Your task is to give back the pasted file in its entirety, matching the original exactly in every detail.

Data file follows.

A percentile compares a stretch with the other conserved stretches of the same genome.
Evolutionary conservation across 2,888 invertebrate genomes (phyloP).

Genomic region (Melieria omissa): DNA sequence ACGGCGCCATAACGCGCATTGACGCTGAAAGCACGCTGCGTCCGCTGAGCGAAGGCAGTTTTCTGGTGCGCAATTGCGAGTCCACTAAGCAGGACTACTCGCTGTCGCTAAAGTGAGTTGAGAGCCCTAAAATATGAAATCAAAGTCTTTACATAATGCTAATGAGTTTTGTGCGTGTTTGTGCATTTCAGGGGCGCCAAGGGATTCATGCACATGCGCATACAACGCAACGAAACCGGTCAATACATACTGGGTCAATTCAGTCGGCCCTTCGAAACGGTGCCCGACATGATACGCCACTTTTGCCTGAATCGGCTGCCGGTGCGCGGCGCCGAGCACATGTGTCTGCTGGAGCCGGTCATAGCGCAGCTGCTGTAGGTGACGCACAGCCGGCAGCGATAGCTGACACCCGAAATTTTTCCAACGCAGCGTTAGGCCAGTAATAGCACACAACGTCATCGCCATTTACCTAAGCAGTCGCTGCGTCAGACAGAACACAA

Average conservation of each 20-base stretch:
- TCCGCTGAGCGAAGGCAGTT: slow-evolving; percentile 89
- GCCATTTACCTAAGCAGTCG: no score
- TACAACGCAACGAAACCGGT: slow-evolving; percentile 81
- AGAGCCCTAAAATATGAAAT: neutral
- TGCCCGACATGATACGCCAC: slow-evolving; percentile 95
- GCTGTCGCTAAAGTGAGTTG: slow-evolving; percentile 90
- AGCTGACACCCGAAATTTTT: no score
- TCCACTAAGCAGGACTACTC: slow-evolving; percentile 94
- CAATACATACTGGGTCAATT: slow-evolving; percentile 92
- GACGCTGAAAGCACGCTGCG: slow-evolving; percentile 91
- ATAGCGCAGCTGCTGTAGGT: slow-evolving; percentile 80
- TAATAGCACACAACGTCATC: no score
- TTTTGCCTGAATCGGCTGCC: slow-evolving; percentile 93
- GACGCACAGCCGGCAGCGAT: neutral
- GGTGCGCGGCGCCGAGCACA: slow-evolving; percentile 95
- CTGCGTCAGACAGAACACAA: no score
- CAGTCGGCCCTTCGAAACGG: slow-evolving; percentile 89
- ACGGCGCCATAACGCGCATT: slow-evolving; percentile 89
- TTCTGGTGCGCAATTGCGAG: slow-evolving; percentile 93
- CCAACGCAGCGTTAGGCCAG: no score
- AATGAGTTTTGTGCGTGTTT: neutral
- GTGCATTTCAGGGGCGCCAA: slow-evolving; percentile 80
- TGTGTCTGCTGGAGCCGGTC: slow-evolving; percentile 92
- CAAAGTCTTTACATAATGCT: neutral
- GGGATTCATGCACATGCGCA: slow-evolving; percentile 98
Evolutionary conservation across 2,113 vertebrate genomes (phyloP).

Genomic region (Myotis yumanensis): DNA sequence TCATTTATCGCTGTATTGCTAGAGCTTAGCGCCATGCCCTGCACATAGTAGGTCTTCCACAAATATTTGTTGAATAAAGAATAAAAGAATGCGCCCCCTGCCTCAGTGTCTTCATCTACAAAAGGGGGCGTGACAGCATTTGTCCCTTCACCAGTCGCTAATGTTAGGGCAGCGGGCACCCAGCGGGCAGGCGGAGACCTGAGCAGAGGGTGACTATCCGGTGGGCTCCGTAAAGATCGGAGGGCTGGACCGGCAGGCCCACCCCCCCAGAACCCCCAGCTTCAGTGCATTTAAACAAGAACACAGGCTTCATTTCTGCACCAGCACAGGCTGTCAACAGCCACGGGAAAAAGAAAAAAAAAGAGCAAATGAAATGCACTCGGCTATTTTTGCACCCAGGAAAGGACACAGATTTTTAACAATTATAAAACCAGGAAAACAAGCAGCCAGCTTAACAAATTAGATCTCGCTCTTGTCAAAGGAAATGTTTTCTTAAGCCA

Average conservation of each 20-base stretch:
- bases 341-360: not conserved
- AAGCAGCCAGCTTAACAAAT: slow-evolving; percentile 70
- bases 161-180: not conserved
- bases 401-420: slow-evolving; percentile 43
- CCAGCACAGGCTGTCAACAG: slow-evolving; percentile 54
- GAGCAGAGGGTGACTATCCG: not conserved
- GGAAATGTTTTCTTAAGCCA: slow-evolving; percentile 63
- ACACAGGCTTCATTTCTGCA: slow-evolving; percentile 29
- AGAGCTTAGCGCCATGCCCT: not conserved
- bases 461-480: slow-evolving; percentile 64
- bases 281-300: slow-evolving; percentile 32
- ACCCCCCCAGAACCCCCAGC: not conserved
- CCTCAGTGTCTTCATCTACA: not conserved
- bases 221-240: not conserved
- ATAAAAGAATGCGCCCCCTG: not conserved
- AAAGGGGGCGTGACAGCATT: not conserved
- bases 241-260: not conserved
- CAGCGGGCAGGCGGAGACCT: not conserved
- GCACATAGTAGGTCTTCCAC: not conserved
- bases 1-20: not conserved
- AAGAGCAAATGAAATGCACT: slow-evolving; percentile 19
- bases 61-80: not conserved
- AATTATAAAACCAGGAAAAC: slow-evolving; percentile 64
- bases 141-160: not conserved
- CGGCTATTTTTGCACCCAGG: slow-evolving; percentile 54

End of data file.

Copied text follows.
A percentile compares a stretch with the other conserved stretches of the same genome.
Evolutionary conservation across 2,888 invertebrate genomes (phyloP).

Genomic region (Melieria omissa): DNA sequence ACGGCGCCATAACGCGCATTGACGCTGAAAGCACGCTGCGTCCGCTGAGCGAAGGCAGTTTTCTGGTGCGCAATTGCGAGTCCACTAAGCAGGACTACTCGCTGTCGCTAAAGTGAGTTGAGAGCCCTAAAATATGAAATCAAAGTCTTTACATAATGCTAATGAGTTTTGTGCGTGTTTGTGCATTTCAGGGGCGCCAAGGGATTCATGCACATGCGCATACAACGCAACGAAACCGGTCAATACATACTGGGTCAATTCAGTCGGCCCTTCGAAACGGTGCCCGACATGATACGCCACTTTTGCCTGAATCGGCTGCCGGTGCGCGGCGCCGAGCACATGTGTCTGCTGGAGCCGGTCATAGCGCAGCTGCTGTAGGTGACGCACAGCCGGCAGCGATAGCTGACACCCGAAATTTTTCCAACGCAGCGTTAGGCCAGTAATAGCACACAACGTCATCGCCATTTACCTAAGCAGTCGCTGCGTCAGACAGAACACAA

Average conservation of each 20-base stretch:
- TCCGCTGAGCGAAGGCAGTT: slow-evolving; percentile 89
- GCCATTTACCTAAGCAGTCG: no score
- TACAACGCAACGAAACCGGT: slow-evolving; percentile 81
- AGAGCCCTAAAATATGAAAT: neutral
- TGCCCGACATGATACGCCAC: slow-evolving; percentile 95
- GCTGTCGCTAAAGTGAGTTG: slow-evolving; percentile 90
- AGCTGACACCCGAAATTTTT: no score
- TCCACTAAGCAGGACTACTC: slow-evolving; percentile 94
- CAATACATACTGGGTCAATT: slow-evolving; percentile 92
- GACGCTGAAAGCACGCTGCG: slow-evolving; percentile 91
- ATAGCGCAGCTGCTGTAGGT: slow-evolving; percentile 80
- TAATAGCACACAACGTCATC: no score
- TTTTGCCTGAATCGGCTGCC: slow-evolving; percentile 93
- GACGCACAGCCGGCAGCGAT: neutral
- GGTGCGCGGCGCCGAGCACA: slow-evolving; percentile 95
- CTGCGTCAGACAGAACACAA: no score
- CAGTCGGCCCTTCGAAACGG: slow-evolving; percentile 89
- ACGGCGCCATAACGCGCATT: slow-evolving; percentile 89
- TTCTGGTGCGCAATTGCGAG: slow-evolving; percentile 93
- CCAACGCAGCGTTAGGCCAG: no score
- AATGAGTTTTGTGCGTGTTT: neutral
- GTGCATTTCAGGGGCGCCAA: slow-evolving; percentile 80
- TGTGTCTGCTGGAGCCGGTC: slow-evolving; percentile 92
- CAAAGTCTTTACATAATGCT: neutral
- GGGATTCATGCACATGCGCA: slow-evolving; percentile 98
Evolutionary conservation across 2,113 vertebrate genomes (phyloP).

Genomic region (Myotis yumanensis): DNA sequence TCATTTATCGCTGTATTGCTAGAGCTTAGCGCCATGCCCTGCACATAGTAGGTCTTCCACAAATATTTGTTGAATAAAGAATAAAAGAATGCGCCCCCTGCCTCAGTGTCTTCATCTACAAAAGGGGGCGTGACAGCATTTGTCCCTTCACCAGTCGCTAATGTTAGGGCAGCGGGCACCCAGCGGGCAGGCGGAGACCTGAGCAGAGGGTGACTATCCGGTGGGCTCCGTAAAGATCGGAGGGCTGGACCGGCAGGCCCACCCCCCCAGAACCCCCAGCTTCAGTGCATTTAAACAAGAACACAGGCTTCATTTCTGCACCAGCACAGGCTGTCAACAGCCACGGGAAAAAGAAAAAAAAAGAGCAAATGAAATGCACTCGGCTATTTTTGCACCCAGGAAAGGACACAGATTTTTAACAATTATAAAACCAGGAAAACAAGCAGCCAGCTTAACAAATTAGATCTCGCTCTTGTCAAAGGAAATGTTTTCTTAAGCCA

Average conservation of each 20-base stretch:
- bases 341-360: not conserved
- AAGCAGCCAGCTTAACAAAT: slow-evolving; percentile 70
- bases 161-180: not conserved
- bases 401-420: slow-evolving; percentile 43
- CCAGCACAGGCTGTCAACAG: slow-evolving; percentile 54
- GAGCAGAGGGTGACTATCCG: not conserved
- GGAAATGTTTTCTTAAGCCA: slow-evolving; percentile 63
- ACACAGGCTTCATTTCTGCA: slow-evolving; percentile 29
- AGAGCTTAGCGCCATGCCCT: not conserved
- bases 461-480: slow-evolving; percentile 64
- bases 281-300: slow-evolving; percentile 32
- ACCCCCCCAGAACCCCCAGC: not conserved
- CCTCAGTGTCTTCATCTACA: not conserved
- bases 221-240: not conserved
- ATAAAAGAATGCGCCCCCTG: not conserved
- AAAGGGGGCGTGACAGCATT: not conserved
- bases 241-260: not conserved
- CAGCGGGCAGGCGGAGACCT: not conserved
- GCACATAGTAGGTCTTCCAC: not conserved
- bases 1-20: not conserved
- AAGAGCAAATGAAATGCACT: slow-evolving; percentile 19
- bases 61-80: not conserved
- AATTATAAAACCAGGAAAAC: slow-evolving; percentile 64
- bases 141-160: not conserved
- CGGCTATTTTTGCACCCAGG: slow-evolving; percentile 54